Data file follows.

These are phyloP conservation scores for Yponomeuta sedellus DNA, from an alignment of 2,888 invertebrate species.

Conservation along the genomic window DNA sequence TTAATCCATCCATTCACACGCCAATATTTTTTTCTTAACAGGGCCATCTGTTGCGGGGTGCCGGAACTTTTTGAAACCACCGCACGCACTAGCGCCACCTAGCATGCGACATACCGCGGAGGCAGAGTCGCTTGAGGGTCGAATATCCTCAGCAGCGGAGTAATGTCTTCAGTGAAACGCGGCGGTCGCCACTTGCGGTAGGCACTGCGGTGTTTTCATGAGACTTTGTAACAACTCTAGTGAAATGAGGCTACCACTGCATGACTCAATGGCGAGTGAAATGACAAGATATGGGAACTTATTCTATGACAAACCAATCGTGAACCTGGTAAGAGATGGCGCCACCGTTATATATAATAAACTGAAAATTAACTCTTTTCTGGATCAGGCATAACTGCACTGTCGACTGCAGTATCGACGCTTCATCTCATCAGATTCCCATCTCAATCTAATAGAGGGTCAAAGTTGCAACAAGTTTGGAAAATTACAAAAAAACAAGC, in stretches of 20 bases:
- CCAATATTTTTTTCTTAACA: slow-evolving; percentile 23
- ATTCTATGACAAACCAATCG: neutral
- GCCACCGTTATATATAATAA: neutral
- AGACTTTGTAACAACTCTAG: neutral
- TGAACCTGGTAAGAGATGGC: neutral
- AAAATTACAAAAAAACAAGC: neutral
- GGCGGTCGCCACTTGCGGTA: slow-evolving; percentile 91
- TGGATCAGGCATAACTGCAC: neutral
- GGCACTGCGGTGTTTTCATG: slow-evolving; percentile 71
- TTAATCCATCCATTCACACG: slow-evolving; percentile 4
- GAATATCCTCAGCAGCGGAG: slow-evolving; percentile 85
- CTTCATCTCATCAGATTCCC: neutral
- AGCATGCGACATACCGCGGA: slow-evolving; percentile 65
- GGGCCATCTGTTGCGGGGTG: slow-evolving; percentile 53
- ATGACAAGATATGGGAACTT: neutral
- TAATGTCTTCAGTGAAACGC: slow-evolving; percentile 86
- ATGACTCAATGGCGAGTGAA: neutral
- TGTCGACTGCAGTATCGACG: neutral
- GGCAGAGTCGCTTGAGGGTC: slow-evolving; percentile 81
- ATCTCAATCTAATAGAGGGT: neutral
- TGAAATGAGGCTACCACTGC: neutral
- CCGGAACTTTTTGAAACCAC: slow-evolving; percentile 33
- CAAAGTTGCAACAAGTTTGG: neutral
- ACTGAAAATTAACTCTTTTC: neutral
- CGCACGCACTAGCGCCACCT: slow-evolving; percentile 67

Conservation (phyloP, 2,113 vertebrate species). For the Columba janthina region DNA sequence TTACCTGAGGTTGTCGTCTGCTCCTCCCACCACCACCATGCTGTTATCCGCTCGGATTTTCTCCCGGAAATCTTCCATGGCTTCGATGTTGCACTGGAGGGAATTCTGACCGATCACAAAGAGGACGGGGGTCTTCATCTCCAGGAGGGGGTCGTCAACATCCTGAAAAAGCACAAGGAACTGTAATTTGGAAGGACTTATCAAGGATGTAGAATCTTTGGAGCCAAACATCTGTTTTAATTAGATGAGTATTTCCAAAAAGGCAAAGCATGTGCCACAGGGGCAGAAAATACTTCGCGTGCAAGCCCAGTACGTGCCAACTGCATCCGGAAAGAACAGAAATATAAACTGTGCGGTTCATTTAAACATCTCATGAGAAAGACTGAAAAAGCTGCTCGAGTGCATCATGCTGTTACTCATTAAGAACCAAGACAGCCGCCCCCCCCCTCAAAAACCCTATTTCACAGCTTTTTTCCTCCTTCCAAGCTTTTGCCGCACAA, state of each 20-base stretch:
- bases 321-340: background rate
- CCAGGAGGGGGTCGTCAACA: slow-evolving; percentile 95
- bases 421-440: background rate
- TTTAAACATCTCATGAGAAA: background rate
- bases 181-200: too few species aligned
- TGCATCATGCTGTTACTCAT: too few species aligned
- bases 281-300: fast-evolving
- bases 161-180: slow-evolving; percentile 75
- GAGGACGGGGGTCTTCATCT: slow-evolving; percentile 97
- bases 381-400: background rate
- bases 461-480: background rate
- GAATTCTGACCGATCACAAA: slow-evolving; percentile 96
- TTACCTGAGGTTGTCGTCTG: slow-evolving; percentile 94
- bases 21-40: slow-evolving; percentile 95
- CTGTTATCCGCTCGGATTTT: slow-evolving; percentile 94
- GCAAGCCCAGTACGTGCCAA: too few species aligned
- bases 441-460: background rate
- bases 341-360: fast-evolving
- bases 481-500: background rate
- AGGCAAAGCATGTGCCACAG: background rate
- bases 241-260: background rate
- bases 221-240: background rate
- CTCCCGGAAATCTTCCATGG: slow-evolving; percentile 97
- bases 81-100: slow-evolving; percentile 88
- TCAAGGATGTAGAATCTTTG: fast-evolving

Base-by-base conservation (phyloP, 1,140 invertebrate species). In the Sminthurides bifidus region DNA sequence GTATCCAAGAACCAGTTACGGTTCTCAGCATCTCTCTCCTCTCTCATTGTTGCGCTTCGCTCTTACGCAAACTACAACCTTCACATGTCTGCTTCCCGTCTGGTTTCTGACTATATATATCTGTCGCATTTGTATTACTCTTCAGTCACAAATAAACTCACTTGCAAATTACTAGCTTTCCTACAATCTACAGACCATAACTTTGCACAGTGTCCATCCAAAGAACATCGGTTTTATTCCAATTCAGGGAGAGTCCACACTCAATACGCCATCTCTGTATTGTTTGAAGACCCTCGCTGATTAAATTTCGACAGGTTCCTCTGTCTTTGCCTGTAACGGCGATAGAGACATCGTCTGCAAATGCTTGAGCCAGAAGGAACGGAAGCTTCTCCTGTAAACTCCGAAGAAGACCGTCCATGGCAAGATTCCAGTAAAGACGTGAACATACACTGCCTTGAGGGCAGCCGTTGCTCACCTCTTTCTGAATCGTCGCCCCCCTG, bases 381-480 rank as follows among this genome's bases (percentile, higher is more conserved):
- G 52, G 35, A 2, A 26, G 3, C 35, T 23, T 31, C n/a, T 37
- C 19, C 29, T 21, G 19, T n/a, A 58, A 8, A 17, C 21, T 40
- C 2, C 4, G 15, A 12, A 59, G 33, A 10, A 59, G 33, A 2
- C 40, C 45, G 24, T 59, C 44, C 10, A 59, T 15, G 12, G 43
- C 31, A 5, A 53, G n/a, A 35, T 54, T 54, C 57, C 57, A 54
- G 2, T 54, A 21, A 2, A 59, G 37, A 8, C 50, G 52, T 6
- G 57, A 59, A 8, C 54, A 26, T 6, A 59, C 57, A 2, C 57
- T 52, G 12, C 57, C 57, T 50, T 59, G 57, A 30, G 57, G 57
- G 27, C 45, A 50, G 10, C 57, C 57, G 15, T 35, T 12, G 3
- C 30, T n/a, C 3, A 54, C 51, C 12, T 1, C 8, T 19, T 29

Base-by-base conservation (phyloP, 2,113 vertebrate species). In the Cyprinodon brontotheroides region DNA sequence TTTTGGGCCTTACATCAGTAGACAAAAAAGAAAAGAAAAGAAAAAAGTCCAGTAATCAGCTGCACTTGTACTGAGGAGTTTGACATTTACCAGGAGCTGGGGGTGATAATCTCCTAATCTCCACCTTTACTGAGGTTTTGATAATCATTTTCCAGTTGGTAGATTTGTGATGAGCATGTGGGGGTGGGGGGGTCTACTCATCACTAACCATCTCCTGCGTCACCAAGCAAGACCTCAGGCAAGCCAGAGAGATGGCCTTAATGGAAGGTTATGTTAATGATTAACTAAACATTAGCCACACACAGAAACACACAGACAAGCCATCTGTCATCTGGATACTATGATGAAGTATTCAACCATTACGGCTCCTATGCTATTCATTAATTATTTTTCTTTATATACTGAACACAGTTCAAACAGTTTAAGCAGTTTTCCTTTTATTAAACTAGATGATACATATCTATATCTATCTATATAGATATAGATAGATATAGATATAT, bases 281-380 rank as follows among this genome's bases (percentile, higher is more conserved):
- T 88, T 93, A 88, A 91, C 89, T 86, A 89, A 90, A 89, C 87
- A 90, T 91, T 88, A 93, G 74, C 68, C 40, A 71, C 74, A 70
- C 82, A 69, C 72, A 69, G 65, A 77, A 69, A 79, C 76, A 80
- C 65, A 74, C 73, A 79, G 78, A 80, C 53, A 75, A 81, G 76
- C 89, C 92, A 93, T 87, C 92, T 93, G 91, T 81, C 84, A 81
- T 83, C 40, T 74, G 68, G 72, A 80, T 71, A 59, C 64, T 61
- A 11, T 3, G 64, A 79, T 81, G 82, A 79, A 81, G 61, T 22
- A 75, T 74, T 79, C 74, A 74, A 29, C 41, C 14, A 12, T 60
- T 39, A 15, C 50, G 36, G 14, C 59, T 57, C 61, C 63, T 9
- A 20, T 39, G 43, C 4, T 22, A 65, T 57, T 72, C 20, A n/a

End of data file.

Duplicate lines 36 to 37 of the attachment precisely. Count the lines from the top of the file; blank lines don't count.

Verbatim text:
- bases 161-180: slow-evolving; percentile 75
- GAGGACGGGGGTCTTCATCT: slow-evolving; percentile 97